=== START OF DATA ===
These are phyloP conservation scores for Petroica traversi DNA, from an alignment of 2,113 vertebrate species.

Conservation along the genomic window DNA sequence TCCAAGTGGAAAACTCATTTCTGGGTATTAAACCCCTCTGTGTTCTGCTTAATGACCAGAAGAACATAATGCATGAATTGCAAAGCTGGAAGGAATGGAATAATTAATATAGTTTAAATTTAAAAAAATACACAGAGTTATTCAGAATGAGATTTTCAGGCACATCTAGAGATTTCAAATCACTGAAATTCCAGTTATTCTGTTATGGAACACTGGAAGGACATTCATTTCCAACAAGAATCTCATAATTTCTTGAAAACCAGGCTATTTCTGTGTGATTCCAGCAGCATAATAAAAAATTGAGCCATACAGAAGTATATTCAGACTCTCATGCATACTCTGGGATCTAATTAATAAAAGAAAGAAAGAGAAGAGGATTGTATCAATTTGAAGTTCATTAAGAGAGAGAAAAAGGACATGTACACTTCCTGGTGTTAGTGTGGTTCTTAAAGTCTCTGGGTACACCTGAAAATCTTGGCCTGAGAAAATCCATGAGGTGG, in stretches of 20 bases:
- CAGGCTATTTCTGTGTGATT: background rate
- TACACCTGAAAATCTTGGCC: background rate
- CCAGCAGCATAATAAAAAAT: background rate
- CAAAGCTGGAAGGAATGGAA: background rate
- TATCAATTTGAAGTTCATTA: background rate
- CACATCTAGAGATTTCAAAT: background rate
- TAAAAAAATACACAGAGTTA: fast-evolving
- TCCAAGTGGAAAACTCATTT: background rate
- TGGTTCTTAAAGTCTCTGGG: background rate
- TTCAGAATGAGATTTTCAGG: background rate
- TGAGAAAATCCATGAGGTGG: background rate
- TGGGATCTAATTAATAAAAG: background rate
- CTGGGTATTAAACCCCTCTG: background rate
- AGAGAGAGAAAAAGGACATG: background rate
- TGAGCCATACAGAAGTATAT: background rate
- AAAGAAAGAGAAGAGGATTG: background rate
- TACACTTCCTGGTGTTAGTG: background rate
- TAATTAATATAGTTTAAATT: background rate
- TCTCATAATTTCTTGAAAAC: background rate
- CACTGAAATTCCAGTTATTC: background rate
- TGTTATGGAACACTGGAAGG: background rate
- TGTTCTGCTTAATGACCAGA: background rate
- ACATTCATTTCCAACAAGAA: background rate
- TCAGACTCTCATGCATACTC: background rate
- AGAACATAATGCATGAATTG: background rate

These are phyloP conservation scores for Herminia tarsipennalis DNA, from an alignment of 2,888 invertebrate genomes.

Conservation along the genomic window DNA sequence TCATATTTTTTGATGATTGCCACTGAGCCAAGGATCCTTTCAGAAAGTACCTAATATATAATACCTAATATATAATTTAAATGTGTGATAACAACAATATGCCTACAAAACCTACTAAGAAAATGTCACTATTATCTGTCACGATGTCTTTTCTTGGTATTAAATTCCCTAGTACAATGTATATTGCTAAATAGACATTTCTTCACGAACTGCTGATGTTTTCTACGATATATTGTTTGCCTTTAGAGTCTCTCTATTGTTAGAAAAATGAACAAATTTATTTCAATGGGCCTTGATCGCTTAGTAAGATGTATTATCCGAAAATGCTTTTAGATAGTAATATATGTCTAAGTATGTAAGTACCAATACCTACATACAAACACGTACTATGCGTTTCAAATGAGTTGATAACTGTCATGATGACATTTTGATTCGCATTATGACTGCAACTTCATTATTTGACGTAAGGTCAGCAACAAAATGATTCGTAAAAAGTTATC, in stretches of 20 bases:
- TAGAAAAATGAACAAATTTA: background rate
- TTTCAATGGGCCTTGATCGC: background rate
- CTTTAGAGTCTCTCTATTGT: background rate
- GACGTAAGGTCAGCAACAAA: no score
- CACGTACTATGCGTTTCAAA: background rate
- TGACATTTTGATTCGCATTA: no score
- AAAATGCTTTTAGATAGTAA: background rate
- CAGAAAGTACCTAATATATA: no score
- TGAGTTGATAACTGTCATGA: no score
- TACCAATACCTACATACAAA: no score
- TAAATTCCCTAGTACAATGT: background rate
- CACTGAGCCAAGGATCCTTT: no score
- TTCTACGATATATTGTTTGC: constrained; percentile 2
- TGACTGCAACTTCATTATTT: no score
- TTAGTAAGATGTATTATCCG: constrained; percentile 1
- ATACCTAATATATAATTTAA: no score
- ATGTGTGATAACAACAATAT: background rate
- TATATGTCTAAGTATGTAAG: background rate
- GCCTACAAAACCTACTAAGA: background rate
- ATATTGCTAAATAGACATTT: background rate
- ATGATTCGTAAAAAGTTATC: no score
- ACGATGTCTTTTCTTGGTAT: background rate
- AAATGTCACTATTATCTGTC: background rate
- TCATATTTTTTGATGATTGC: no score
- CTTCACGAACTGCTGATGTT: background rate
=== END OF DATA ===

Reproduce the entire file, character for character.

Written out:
These are phyloP conservation scores for Petroica traversi DNA, from an alignment of 2,113 vertebrate species.

Conservation along the genomic window DNA sequence TCCAAGTGGAAAACTCATTTCTGGGTATTAAACCCCTCTGTGTTCTGCTTAATGACCAGAAGAACATAATGCATGAATTGCAAAGCTGGAAGGAATGGAATAATTAATATAGTTTAAATTTAAAAAAATACACAGAGTTATTCAGAATGAGATTTTCAGGCACATCTAGAGATTTCAAATCACTGAAATTCCAGTTATTCTGTTATGGAACACTGGAAGGACATTCATTTCCAACAAGAATCTCATAATTTCTTGAAAACCAGGCTATTTCTGTGTGATTCCAGCAGCATAATAAAAAATTGAGCCATACAGAAGTATATTCAGACTCTCATGCATACTCTGGGATCTAATTAATAAAAGAAAGAAAGAGAAGAGGATTGTATCAATTTGAAGTTCATTAAGAGAGAGAAAAAGGACATGTACACTTCCTGGTGTTAGTGTGGTTCTTAAAGTCTCTGGGTACACCTGAAAATCTTGGCCTGAGAAAATCCATGAGGTGG, in stretches of 20 bases:
- CAGGCTATTTCTGTGTGATT: background rate
- TACACCTGAAAATCTTGGCC: background rate
- CCAGCAGCATAATAAAAAAT: background rate
- CAAAGCTGGAAGGAATGGAA: background rate
- TATCAATTTGAAGTTCATTA: background rate
- CACATCTAGAGATTTCAAAT: background rate
- TAAAAAAATACACAGAGTTA: fast-evolving
- TCCAAGTGGAAAACTCATTT: background rate
- TGGTTCTTAAAGTCTCTGGG: background rate
- TTCAGAATGAGATTTTCAGG: background rate
- TGAGAAAATCCATGAGGTGG: background rate
- TGGGATCTAATTAATAAAAG: background rate
- CTGGGTATTAAACCCCTCTG: background rate
- AGAGAGAGAAAAAGGACATG: background rate
- TGAGCCATACAGAAGTATAT: background rate
- AAAGAAAGAGAAGAGGATTG: background rate
- TACACTTCCTGGTGTTAGTG: background rate
- TAATTAATATAGTTTAAATT: background rate
- TCTCATAATTTCTTGAAAAC: background rate
- CACTGAAATTCCAGTTATTC: background rate
- TGTTATGGAACACTGGAAGG: background rate
- TGTTCTGCTTAATGACCAGA: background rate
- ACATTCATTTCCAACAAGAA: background rate
- TCAGACTCTCATGCATACTC: background rate
- AGAACATAATGCATGAATTG: background rate

These are phyloP conservation scores for Herminia tarsipennalis DNA, from an alignment of 2,888 invertebrate genomes.

Conservation along the genomic window DNA sequence TCATATTTTTTGATGATTGCCACTGAGCCAAGGATCCTTTCAGAAAGTACCTAATATATAATACCTAATATATAATTTAAATGTGTGATAACAACAATATGCCTACAAAACCTACTAAGAAAATGTCACTATTATCTGTCACGATGTCTTTTCTTGGTATTAAATTCCCTAGTACAATGTATATTGCTAAATAGACATTTCTTCACGAACTGCTGATGTTTTCTACGATATATTGTTTGCCTTTAGAGTCTCTCTATTGTTAGAAAAATGAACAAATTTATTTCAATGGGCCTTGATCGCTTAGTAAGATGTATTATCCGAAAATGCTTTTAGATAGTAATATATGTCTAAGTATGTAAGTACCAATACCTACATACAAACACGTACTATGCGTTTCAAATGAGTTGATAACTGTCATGATGACATTTTGATTCGCATTATGACTGCAACTTCATTATTTGACGTAAGGTCAGCAACAAAATGATTCGTAAAAAGTTATC, in stretches of 20 bases:
- TAGAAAAATGAACAAATTTA: background rate
- TTTCAATGGGCCTTGATCGC: background rate
- CTTTAGAGTCTCTCTATTGT: background rate
- GACGTAAGGTCAGCAACAAA: no score
- CACGTACTATGCGTTTCAAA: background rate
- TGACATTTTGATTCGCATTA: no score
- AAAATGCTTTTAGATAGTAA: background rate
- CAGAAAGTACCTAATATATA: no score
- TGAGTTGATAACTGTCATGA: no score
- TACCAATACCTACATACAAA: no score
- TAAATTCCCTAGTACAATGT: background rate
- CACTGAGCCAAGGATCCTTT: no score
- TTCTACGATATATTGTTTGC: constrained; percentile 2
- TGACTGCAACTTCATTATTT: no score
- TTAGTAAGATGTATTATCCG: constrained; percentile 1
- ATACCTAATATATAATTTAA: no score
- ATGTGTGATAACAACAATAT: background rate
- TATATGTCTAAGTATGTAAG: background rate
- GCCTACAAAACCTACTAAGA: background rate
- ATATTGCTAAATAGACATTT: background rate
- ATGATTCGTAAAAAGTTATC: no score
- ACGATGTCTTTTCTTGGTAT: background rate
- AAATGTCACTATTATCTGTC: background rate
- TCATATTTTTTGATGATTGC: no score
- CTTCACGAACTGCTGATGTT: background rate